How often does your beer get infected?

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mat_890

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Hey everyone, been lurking the forums for a while and picked up a couple of beer kits (the no boil pre hopped ones) and have one going in the primary now.

I have made wine for a few years without any problems or infections but looking around in the newbie forum i have seen quite a few posts about infection almost as if its a common thing.

I think I sanitize and clean everything properly and with proper products but with that being said how often does your beer get unintentionally infected?

Thanks
 

Professor Frink

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Welcome. Generally, not that often. Beer is pretty forgiven. In over 60 batches, I've had only a few that have gotten contaminated, and I can usually trace back to to where that happened (not fully clean bottles, dirty beer lines, etc.).
 
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All I can say is Air Conditioning ruined my perfect 15+ year record. It was incubating pedio and blowing it around the brew room.

Drove me nuts trying to get rid of it. Then one day I clued in. Felt the air blowing on my shoulder from one of the ceiling vent a few feet from a carboy. Eureka! Problem was solved. (I had replaced EVERYTHING plastic and was still getting this damn infection till I noticed it was the AC).

All the beers but one were drinkable, and since I was kegging, I just filtered and kegged. Pedio takes quite some time to actually sour your beer. It was the weird white scum that becomes really flaky when you spoon through it that made me notice.

The undrinkable beer was an IPA that was sitting in a closet for 3 months. I forgot to check it till kegging time and I discovered an inch thick crust of pedio. I aged it for 2 years hoping it would become interesting. Nope! Had to toss it. But the 4 inch pedio crust looked interesting! (sniff.. my one and only toss...sniff)

BTW this is what led to my discovery of oxiclean and it's greatness. 1 scoop per gallon will kill anything.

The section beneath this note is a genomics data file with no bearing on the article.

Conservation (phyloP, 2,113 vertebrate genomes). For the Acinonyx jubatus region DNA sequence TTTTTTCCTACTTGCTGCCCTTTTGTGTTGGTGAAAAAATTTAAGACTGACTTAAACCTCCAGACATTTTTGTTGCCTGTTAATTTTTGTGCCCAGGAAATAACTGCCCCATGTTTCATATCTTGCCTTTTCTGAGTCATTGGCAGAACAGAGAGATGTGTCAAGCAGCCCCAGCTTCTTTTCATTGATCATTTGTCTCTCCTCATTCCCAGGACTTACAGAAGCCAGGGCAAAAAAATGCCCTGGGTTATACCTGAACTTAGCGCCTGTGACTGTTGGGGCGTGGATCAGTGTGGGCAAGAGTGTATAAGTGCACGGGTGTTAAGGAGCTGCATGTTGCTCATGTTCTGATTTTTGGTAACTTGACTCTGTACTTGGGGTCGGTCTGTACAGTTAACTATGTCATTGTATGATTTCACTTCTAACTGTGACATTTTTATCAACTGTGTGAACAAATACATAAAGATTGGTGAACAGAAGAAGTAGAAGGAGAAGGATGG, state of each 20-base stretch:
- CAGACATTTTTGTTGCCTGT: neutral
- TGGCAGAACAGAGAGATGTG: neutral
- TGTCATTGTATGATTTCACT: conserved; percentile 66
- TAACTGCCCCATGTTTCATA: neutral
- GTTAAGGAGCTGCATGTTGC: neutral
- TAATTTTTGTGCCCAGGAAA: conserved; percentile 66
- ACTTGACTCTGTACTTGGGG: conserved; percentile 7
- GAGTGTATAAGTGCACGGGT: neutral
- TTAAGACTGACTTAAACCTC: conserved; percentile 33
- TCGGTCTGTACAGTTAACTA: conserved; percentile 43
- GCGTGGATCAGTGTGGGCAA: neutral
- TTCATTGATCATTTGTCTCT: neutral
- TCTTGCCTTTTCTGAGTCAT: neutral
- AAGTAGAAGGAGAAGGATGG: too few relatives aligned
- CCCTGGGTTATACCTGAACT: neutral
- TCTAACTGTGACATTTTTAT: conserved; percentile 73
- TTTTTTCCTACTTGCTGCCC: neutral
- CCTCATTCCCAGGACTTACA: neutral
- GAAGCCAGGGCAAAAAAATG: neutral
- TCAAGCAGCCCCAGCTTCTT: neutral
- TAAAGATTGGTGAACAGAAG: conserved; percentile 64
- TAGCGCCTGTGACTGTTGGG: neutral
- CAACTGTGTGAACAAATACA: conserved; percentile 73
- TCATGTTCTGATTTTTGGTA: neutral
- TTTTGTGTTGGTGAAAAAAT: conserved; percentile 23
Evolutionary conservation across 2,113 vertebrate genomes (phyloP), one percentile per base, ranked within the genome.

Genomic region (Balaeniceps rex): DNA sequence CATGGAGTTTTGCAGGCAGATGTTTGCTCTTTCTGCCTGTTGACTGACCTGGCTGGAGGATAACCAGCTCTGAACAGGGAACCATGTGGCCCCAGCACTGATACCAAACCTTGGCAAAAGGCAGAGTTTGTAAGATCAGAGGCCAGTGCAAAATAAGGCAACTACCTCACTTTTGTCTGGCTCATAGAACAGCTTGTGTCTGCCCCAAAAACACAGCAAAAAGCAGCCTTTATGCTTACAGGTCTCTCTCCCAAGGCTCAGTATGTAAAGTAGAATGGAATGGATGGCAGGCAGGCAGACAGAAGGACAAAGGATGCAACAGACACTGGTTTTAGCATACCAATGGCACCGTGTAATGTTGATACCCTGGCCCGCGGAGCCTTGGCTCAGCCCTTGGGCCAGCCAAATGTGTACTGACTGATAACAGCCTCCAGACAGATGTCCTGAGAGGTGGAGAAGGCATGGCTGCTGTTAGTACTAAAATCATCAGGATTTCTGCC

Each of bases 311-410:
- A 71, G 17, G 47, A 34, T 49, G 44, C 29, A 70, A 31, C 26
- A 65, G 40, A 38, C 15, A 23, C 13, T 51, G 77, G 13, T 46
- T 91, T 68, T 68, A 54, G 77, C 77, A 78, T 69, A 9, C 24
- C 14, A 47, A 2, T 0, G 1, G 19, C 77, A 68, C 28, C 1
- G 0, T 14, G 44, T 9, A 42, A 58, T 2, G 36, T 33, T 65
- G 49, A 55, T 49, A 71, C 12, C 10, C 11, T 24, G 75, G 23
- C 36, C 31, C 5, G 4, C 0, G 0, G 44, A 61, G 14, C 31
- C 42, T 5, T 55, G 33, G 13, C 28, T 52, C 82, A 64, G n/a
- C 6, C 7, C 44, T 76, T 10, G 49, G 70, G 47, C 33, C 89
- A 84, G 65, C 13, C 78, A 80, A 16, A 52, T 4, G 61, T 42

jmlabeck

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Once in fifteen years...I was in a rush, and forgot to sanitize my bottlecaps. Now I just plan my time better, so everything can get done.

Joe
 

Grim_Ale

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Ive only had 1 that I think was infected and it was a kit that came with the wort already hopped and done, you just added it to the primary and added 2 gals of water and the yeast that came with it.

I recommend if anyone uses these kits to BOIL them first REGARDLESS what the directions say. It was a stout that came out sour.

Every since then ive been buying extract kits from B3 and boiling my own wort and so on and have had 0 infections since.

My beer has also been so comparative to the brands I love and drink most often so im very very happy.

Infections seem to very rare if you do everything you are suppose to.

Ive seen a lot of is this infected posts and most of the time 9 out of 10 its not.

Also, some infections will not even effect taste.

Infections can effect taste, smell, mouthfeel and so on.

So you may even get infections and not know.

Beer is very forgiving.
 

Grinder12000

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it's one of those things where you want to say that you REALLY have to work at it to get an infected beer - but then it sounds like you don't have to keep things clean.

If you just keep everything wiped up and sanitize whatever is going to touch your beer you should never have an infection.

Odd things happen though (air conditioners).
 

Coastarine

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I've had a batch of apfelwein that tasted very vomity and now a batch of orange kolsch that tastes slightly vomity. I also had a pumpkin beer which was medicinal/gross, but I'm not sure if that was infection. I'll call it 2 batches out of 21. Really more than 21 because I'm not counting batches that I did when I brewed with my dad, because that was different equipment, different house, etc.
 

Yooper

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I've never had a contaminated batch, but I did get a few bottles out of one batch a while back that gushed. I must have not sanitized the bottles correctly- the beer was good, but then started to sour and gush. It sounded like a lacto infection, but it wasn't in every bottle. I think that around around batch 175 or so.